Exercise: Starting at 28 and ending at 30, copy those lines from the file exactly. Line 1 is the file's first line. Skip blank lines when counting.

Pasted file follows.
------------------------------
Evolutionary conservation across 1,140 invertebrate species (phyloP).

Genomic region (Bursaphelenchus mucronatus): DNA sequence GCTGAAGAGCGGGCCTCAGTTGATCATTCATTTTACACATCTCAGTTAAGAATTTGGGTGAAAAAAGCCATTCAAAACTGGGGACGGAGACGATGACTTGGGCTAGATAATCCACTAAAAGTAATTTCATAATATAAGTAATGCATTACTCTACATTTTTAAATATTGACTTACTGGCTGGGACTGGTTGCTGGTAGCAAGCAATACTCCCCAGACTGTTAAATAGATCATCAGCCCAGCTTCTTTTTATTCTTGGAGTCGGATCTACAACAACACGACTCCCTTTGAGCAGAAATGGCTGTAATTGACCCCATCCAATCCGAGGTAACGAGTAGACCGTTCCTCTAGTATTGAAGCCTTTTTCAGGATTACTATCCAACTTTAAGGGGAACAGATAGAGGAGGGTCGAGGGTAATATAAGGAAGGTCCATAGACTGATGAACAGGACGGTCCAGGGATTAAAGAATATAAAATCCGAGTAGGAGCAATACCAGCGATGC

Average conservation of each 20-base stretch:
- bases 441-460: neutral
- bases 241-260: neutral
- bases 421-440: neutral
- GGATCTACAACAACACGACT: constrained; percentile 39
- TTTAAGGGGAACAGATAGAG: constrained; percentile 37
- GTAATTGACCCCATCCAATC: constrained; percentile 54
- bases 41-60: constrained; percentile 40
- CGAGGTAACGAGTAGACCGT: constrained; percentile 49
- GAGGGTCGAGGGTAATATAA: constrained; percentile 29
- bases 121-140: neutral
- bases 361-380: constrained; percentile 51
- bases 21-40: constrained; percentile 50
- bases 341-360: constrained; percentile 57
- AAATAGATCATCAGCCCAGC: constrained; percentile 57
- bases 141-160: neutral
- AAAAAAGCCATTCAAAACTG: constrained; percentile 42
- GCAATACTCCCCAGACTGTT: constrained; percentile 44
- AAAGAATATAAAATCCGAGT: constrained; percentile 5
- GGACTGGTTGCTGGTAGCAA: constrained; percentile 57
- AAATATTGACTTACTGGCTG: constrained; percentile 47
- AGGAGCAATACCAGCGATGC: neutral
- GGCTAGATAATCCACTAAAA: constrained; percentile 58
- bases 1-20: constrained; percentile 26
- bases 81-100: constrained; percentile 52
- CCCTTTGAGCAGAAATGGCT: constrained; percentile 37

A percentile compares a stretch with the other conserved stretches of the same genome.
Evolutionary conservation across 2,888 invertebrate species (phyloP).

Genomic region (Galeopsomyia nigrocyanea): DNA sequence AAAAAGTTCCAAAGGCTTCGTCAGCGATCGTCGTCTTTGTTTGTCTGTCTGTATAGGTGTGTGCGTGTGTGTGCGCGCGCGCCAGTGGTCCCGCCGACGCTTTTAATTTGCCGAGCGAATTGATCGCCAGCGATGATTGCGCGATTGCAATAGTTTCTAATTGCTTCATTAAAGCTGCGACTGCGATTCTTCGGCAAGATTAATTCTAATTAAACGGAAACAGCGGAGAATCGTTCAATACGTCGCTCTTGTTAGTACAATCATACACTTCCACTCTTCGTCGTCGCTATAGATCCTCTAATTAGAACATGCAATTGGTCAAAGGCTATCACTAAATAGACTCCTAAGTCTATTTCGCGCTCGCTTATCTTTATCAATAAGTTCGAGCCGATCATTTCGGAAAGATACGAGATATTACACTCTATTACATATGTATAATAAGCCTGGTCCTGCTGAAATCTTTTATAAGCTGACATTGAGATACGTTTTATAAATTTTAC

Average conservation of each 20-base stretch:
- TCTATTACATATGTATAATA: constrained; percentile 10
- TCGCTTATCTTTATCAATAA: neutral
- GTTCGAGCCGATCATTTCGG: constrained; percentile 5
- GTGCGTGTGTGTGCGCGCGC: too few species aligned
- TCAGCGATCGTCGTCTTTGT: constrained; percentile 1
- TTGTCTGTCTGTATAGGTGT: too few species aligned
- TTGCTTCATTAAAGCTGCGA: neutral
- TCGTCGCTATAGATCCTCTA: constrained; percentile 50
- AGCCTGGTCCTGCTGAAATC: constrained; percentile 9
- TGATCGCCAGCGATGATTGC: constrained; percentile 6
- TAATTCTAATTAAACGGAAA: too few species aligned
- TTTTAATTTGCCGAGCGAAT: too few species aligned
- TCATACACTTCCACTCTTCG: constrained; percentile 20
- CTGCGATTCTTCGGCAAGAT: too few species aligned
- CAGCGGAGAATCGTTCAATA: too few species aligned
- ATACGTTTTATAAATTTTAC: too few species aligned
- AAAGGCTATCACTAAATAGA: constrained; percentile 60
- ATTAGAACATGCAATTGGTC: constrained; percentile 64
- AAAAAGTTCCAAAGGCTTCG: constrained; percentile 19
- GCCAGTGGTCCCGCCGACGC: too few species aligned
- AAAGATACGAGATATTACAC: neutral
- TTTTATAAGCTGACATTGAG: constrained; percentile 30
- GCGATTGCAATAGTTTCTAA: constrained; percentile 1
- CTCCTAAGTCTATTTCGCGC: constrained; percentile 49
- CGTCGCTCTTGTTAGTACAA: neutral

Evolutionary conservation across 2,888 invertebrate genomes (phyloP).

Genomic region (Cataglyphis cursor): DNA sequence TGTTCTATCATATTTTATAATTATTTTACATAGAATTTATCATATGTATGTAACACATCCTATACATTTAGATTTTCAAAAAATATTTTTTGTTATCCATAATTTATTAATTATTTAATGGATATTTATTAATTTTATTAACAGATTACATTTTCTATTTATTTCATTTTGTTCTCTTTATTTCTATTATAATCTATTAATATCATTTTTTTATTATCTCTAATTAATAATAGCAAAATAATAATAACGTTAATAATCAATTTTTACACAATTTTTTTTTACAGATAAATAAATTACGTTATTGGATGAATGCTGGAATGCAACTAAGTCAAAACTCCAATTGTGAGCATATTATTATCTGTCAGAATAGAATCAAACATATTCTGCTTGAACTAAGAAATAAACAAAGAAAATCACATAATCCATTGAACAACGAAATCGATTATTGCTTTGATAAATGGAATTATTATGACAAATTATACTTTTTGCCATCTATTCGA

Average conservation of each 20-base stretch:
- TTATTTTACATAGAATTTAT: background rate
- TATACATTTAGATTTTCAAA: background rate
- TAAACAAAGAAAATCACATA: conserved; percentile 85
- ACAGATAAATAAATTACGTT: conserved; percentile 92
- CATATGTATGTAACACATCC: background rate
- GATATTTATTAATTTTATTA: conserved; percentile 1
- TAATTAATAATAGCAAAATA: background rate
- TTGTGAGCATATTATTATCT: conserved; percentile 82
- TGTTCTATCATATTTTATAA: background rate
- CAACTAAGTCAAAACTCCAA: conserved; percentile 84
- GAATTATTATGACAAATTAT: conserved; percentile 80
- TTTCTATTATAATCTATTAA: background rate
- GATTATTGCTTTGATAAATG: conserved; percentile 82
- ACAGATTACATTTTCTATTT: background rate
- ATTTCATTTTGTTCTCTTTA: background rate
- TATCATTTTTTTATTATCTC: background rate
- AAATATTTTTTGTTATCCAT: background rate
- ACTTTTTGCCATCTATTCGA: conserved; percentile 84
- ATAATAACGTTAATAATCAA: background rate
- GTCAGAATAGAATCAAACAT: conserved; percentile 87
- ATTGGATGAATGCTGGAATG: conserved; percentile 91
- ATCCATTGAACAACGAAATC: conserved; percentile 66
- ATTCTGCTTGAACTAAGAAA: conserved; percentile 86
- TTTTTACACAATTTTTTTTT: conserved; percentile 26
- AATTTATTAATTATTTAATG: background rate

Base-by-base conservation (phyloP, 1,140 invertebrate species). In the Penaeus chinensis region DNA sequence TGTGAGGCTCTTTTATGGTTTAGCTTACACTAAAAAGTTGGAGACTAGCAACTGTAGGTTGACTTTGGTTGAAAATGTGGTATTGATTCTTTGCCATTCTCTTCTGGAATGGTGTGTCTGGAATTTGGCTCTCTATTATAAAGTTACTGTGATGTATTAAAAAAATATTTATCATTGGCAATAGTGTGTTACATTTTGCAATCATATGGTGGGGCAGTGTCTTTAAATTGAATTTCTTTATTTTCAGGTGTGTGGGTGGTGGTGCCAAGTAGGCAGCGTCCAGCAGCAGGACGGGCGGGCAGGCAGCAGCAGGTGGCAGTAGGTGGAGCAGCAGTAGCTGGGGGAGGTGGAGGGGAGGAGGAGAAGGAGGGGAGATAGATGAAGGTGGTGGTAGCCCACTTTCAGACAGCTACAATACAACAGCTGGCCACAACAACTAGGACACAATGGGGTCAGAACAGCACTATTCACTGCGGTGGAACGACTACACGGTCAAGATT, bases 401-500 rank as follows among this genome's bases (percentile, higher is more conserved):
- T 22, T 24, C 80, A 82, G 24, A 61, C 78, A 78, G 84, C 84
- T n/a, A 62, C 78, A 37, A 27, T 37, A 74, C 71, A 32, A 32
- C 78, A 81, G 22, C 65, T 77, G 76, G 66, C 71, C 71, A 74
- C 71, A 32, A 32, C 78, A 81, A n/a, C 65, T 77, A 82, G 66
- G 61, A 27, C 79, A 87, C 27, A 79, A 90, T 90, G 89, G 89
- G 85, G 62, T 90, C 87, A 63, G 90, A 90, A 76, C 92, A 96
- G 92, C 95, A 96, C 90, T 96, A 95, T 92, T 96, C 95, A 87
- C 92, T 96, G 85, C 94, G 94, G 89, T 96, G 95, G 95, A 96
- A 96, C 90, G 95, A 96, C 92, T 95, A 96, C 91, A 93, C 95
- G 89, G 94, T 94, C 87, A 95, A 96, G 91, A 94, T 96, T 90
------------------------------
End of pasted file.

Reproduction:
- CCCTTTGAGCAGAAATGGCT: constrained; percentile 37

A percentile compares a stretch with the other conserved stretches of the same genome.
Evolutionary conservation across 2,888 invertebrate species (phyloP).